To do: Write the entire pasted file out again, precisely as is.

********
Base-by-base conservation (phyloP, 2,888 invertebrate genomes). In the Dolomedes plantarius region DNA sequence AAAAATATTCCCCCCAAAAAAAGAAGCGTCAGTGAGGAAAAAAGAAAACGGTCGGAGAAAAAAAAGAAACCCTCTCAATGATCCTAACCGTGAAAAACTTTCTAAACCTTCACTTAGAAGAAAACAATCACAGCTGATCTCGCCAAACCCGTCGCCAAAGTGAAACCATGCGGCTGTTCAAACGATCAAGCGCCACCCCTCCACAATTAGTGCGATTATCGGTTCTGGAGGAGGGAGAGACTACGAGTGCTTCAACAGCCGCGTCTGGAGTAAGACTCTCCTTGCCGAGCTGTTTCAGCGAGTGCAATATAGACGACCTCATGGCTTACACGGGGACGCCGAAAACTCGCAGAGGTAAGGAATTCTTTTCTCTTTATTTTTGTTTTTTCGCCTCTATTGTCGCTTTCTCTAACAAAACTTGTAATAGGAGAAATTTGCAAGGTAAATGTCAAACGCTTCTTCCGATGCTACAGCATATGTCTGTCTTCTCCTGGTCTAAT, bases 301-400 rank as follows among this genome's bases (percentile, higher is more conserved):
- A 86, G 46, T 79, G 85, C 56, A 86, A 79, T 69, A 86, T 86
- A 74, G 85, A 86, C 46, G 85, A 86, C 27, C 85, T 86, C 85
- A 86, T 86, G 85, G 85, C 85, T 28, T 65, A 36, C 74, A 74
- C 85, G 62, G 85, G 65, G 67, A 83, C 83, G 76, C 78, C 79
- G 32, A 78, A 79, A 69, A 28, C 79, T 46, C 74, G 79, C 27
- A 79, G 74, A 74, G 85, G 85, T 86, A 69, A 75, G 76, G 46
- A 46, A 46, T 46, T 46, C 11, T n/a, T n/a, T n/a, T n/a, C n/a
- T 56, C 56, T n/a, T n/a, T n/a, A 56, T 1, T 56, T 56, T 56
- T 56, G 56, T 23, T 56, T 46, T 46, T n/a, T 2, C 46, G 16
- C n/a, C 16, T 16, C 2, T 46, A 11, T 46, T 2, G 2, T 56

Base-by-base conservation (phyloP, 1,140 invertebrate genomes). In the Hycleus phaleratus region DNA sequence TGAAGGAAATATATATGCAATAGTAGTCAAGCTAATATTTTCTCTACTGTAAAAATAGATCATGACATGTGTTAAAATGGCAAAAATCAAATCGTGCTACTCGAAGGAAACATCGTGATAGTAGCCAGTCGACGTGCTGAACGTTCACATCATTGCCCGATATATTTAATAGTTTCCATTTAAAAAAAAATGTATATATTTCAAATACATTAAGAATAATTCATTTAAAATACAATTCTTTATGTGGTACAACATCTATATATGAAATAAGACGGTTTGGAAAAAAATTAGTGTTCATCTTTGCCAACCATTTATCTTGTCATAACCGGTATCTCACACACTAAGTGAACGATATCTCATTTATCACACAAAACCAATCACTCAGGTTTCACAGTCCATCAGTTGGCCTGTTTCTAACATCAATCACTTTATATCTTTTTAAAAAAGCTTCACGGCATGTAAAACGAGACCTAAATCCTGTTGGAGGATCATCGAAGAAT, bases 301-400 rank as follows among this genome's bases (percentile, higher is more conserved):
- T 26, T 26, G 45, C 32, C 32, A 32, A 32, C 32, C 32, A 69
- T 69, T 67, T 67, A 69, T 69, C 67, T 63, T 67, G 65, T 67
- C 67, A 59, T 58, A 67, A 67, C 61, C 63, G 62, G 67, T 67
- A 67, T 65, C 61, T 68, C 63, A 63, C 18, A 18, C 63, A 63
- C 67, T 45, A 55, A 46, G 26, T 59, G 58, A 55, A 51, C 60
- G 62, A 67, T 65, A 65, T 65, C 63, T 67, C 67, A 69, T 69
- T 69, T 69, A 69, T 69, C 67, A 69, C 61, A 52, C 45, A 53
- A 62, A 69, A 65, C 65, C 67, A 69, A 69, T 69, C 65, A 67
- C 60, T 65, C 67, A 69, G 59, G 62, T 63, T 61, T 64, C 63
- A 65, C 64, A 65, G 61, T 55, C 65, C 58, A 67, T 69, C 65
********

Base-by-base conservation (phyloP, 2,888 invertebrate genomes). In the Dolomedes plantarius region DNA sequence AAAAATATTCCCCCCAAAAAAAGAAGCGTCAGTGAGGAAAAAAGAAAACGGTCGGAGAAAAAAAAGAAACCCTCTCAATGATCCTAACCGTGAAAAACTTTCTAAACCTTCACTTAGAAGAAAACAATCACAGCTGATCTCGCCAAACCCGTCGCCAAAGTGAAACCATGCGGCTGTTCAAACGATCAAGCGCCACCCCTCCACAATTAGTGCGATTATCGGTTCTGGAGGAGGGAGAGACTACGAGTGCTTCAACAGCCGCGTCTGGAGTAAGACTCTCCTTGCCGAGCTGTTTCAGCGAGTGCAATATAGACGACCTCATGGCTTACACGGGGACGCCGAAAACTCGCAGAGGTAAGGAATTCTTTTCTCTTTATTTTTGTTTTTTCGCCTCTATTGTCGCTTTCTCTAACAAAACTTGTAATAGGAGAAATTTGCAAGGTAAATGTCAAACGCTTCTTCCGATGCTACAGCATATGTCTGTCTTCTCCTGGTCTAAT, bases 301-400 rank as follows among this genome's bases (percentile, higher is more conserved):
- A 86, G 46, T 79, G 85, C 56, A 86, A 79, T 69, A 86, T 86
- A 74, G 85, A 86, C 46, G 85, A 86, C 27, C 85, T 86, C 85
- A 86, T 86, G 85, G 85, C 85, T 28, T 65, A 36, C 74, A 74
- C 85, G 62, G 85, G 65, G 67, A 83, C 83, G 76, C 78, C 79
- G 32, A 78, A 79, A 69, A 28, C 79, T 46, C 74, G 79, C 27
- A 79, G 74, A 74, G 85, G 85, T 86, A 69, A 75, G 76, G 46
- A 46, A 46, T 46, T 46, C 11, T n/a, T n/a, T n/a, T n/a, C n/a
- T 56, C 56, T n/a, T n/a, T n/a, A 56, T 1, T 56, T 56, T 56
- T 56, G 56, T 23, T 56, T 46, T 46, T n/a, T 2, C 46, G 16
- C n/a, C 16, T 16, C 2, T 46, A 11, T 46, T 2, G 2, T 56

Base-by-base conservation (phyloP, 1,140 invertebrate genomes). In the Hycleus phaleratus region DNA sequence TGAAGGAAATATATATGCAATAGTAGTCAAGCTAATATTTTCTCTACTGTAAAAATAGATCATGACATGTGTTAAAATGGCAAAAATCAAATCGTGCTACTCGAAGGAAACATCGTGATAGTAGCCAGTCGACGTGCTGAACGTTCACATCATTGCCCGATATATTTAATAGTTTCCATTTAAAAAAAAATGTATATATTTCAAATACATTAAGAATAATTCATTTAAAATACAATTCTTTATGTGGTACAACATCTATATATGAAATAAGACGGTTTGGAAAAAAATTAGTGTTCATCTTTGCCAACCATTTATCTTGTCATAACCGGTATCTCACACACTAAGTGAACGATATCTCATTTATCACACAAAACCAATCACTCAGGTTTCACAGTCCATCAGTTGGCCTGTTTCTAACATCAATCACTTTATATCTTTTTAAAAAAGCTTCACGGCATGTAAAACGAGACCTAAATCCTGTTGGAGGATCATCGAAGAAT, bases 301-400 rank as follows among this genome's bases (percentile, higher is more conserved):
- T 26, T 26, G 45, C 32, C 32, A 32, A 32, C 32, C 32, A 69
- T 69, T 67, T 67, A 69, T 69, C 67, T 63, T 67, G 65, T 67
- C 67, A 59, T 58, A 67, A 67, C 61, C 63, G 62, G 67, T 67
- A 67, T 65, C 61, T 68, C 63, A 63, C 18, A 18, C 63, A 63
- C 67, T 45, A 55, A 46, G 26, T 59, G 58, A 55, A 51, C 60
- G 62, A 67, T 65, A 65, T 65, C 63, T 67, C 67, A 69, T 69
- T 69, T 69, A 69, T 69, C 67, A 69, C 61, A 52, C 45, A 53
- A 62, A 69, A 65, C 65, C 67, A 69, A 69, T 69, C 65, A 67
- C 60, T 65, C 67, A 69, G 59, G 62, T 63, T 61, T 64, C 63
- A 65, C 64, A 65, G 61, T 55, C 65, C 58, A 67, T 69, C 65